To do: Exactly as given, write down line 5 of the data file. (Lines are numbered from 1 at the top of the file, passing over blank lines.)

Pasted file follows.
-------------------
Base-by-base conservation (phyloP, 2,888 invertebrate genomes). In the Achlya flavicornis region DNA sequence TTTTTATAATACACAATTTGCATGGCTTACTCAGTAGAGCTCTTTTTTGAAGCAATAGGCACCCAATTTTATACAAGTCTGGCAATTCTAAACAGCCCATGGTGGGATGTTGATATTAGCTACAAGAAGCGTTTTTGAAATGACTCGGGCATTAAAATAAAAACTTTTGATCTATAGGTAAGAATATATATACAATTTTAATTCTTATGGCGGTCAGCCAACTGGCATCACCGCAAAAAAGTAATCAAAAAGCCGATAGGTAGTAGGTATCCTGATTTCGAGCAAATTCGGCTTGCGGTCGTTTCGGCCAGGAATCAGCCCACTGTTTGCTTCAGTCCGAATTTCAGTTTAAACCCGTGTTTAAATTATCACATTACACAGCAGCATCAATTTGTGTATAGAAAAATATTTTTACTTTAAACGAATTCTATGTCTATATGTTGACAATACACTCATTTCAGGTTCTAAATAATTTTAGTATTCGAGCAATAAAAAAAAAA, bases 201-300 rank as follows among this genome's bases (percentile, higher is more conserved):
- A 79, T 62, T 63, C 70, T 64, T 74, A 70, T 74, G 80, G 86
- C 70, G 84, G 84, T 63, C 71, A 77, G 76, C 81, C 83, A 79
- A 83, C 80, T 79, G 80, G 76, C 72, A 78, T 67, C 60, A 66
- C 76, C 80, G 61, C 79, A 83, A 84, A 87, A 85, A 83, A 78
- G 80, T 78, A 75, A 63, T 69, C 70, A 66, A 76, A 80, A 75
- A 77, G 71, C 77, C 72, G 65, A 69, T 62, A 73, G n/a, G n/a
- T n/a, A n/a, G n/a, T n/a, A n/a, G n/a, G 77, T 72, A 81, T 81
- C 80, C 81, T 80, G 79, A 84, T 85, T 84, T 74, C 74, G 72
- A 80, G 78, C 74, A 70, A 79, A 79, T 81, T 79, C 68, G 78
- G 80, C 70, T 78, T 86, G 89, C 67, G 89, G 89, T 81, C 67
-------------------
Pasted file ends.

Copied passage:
- C 76, C 80, G 61, C 79, A 83, A 84, A 87, A 85, A 83, A 78